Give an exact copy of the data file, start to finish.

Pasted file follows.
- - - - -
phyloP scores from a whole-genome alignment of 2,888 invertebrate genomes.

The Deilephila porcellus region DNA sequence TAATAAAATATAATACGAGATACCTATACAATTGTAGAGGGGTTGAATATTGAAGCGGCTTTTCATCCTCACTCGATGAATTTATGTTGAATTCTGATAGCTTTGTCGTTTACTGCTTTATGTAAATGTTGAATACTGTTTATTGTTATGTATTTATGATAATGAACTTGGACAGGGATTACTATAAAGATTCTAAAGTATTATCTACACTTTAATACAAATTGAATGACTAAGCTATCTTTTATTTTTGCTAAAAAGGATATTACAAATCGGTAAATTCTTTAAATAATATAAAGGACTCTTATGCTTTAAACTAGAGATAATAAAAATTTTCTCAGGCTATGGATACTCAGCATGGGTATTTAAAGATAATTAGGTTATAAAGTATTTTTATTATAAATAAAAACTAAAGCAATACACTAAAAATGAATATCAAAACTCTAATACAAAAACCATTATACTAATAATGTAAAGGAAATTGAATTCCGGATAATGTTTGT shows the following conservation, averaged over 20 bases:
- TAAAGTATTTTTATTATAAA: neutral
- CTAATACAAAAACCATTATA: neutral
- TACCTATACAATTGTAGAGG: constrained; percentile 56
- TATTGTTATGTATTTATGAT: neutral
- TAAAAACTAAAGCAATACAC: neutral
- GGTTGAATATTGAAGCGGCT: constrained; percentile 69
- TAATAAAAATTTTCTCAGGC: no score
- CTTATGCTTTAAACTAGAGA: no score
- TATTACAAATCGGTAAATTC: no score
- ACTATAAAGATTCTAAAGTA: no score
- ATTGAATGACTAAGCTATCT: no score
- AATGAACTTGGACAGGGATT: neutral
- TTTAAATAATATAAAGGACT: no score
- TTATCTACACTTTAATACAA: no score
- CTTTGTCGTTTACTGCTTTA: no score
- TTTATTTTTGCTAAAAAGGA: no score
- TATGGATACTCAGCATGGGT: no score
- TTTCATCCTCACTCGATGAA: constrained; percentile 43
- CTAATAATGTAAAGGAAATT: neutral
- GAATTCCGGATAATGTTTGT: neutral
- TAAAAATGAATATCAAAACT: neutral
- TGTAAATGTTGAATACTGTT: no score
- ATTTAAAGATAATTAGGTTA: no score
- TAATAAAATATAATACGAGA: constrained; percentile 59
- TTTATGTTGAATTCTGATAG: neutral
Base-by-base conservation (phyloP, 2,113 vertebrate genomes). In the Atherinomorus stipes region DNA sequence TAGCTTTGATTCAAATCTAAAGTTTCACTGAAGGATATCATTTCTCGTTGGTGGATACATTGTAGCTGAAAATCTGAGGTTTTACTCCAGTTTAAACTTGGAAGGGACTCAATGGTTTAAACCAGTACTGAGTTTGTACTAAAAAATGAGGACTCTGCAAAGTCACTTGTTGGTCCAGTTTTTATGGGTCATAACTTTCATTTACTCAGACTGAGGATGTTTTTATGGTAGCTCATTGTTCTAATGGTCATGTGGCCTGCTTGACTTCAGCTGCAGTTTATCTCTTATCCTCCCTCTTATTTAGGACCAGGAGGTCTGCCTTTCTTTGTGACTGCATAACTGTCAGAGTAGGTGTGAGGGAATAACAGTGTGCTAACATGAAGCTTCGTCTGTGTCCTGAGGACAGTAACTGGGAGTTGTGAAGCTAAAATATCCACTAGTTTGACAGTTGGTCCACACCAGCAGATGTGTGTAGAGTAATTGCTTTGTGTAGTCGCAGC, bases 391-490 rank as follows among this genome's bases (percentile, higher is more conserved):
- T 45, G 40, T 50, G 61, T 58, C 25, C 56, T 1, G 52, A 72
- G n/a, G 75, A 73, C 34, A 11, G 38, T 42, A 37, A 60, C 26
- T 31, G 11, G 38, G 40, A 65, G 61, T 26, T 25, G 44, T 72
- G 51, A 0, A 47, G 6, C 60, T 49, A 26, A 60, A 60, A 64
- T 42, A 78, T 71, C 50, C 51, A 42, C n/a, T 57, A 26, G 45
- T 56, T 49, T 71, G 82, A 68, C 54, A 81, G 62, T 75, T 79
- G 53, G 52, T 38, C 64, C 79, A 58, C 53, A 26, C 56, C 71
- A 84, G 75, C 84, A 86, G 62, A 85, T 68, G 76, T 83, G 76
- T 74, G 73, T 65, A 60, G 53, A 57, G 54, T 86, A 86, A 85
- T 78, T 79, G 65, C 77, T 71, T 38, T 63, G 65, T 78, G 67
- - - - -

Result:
phyloP scores from a whole-genome alignment of 2,888 invertebrate genomes.

The Deilephila porcellus region DNA sequence TAATAAAATATAATACGAGATACCTATACAATTGTAGAGGGGTTGAATATTGAAGCGGCTTTTCATCCTCACTCGATGAATTTATGTTGAATTCTGATAGCTTTGTCGTTTACTGCTTTATGTAAATGTTGAATACTGTTTATTGTTATGTATTTATGATAATGAACTTGGACAGGGATTACTATAAAGATTCTAAAGTATTATCTACACTTTAATACAAATTGAATGACTAAGCTATCTTTTATTTTTGCTAAAAAGGATATTACAAATCGGTAAATTCTTTAAATAATATAAAGGACTCTTATGCTTTAAACTAGAGATAATAAAAATTTTCTCAGGCTATGGATACTCAGCATGGGTATTTAAAGATAATTAGGTTATAAAGTATTTTTATTATAAATAAAAACTAAAGCAATACACTAAAAATGAATATCAAAACTCTAATACAAAAACCATTATACTAATAATGTAAAGGAAATTGAATTCCGGATAATGTTTGT shows the following conservation, averaged over 20 bases:
- TAAAGTATTTTTATTATAAA: neutral
- CTAATACAAAAACCATTATA: neutral
- TACCTATACAATTGTAGAGG: constrained; percentile 56
- TATTGTTATGTATTTATGAT: neutral
- TAAAAACTAAAGCAATACAC: neutral
- GGTTGAATATTGAAGCGGCT: constrained; percentile 69
- TAATAAAAATTTTCTCAGGC: no score
- CTTATGCTTTAAACTAGAGA: no score
- TATTACAAATCGGTAAATTC: no score
- ACTATAAAGATTCTAAAGTA: no score
- ATTGAATGACTAAGCTATCT: no score
- AATGAACTTGGACAGGGATT: neutral
- TTTAAATAATATAAAGGACT: no score
- TTATCTACACTTTAATACAA: no score
- CTTTGTCGTTTACTGCTTTA: no score
- TTTATTTTTGCTAAAAAGGA: no score
- TATGGATACTCAGCATGGGT: no score
- TTTCATCCTCACTCGATGAA: constrained; percentile 43
- CTAATAATGTAAAGGAAATT: neutral
- GAATTCCGGATAATGTTTGT: neutral
- TAAAAATGAATATCAAAACT: neutral
- TGTAAATGTTGAATACTGTT: no score
- ATTTAAAGATAATTAGGTTA: no score
- TAATAAAATATAATACGAGA: constrained; percentile 59
- TTTATGTTGAATTCTGATAG: neutral
Base-by-base conservation (phyloP, 2,113 vertebrate genomes). In the Atherinomorus stipes region DNA sequence TAGCTTTGATTCAAATCTAAAGTTTCACTGAAGGATATCATTTCTCGTTGGTGGATACATTGTAGCTGAAAATCTGAGGTTTTACTCCAGTTTAAACTTGGAAGGGACTCAATGGTTTAAACCAGTACTGAGTTTGTACTAAAAAATGAGGACTCTGCAAAGTCACTTGTTGGTCCAGTTTTTATGGGTCATAACTTTCATTTACTCAGACTGAGGATGTTTTTATGGTAGCTCATTGTTCTAATGGTCATGTGGCCTGCTTGACTTCAGCTGCAGTTTATCTCTTATCCTCCCTCTTATTTAGGACCAGGAGGTCTGCCTTTCTTTGTGACTGCATAACTGTCAGAGTAGGTGTGAGGGAATAACAGTGTGCTAACATGAAGCTTCGTCTGTGTCCTGAGGACAGTAACTGGGAGTTGTGAAGCTAAAATATCCACTAGTTTGACAGTTGGTCCACACCAGCAGATGTGTGTAGAGTAATTGCTTTGTGTAGTCGCAGC, bases 391-490 rank as follows among this genome's bases (percentile, higher is more conserved):
- T 45, G 40, T 50, G 61, T 58, C 25, C 56, T 1, G 52, A 72
- G n/a, G 75, A 73, C 34, A 11, G 38, T 42, A 37, A 60, C 26
- T 31, G 11, G 38, G 40, A 65, G 61, T 26, T 25, G 44, T 72
- G 51, A 0, A 47, G 6, C 60, T 49, A 26, A 60, A 60, A 64
- T 42, A 78, T 71, C 50, C 51, A 42, C n/a, T 57, A 26, G 45
- T 56, T 49, T 71, G 82, A 68, C 54, A 81, G 62, T 75, T 79
- G 53, G 52, T 38, C 64, C 79, A 58, C 53, A 26, C 56, C 71
- A 84, G 75, C 84, A 86, G 62, A 85, T 68, G 76, T 83, G 76
- T 74, G 73, T 65, A 60, G 53, A 57, G 54, T 86, A 86, A 85
- T 78, T 79, G 65, C 77, T 71, T 38, T 63, G 65, T 78, G 67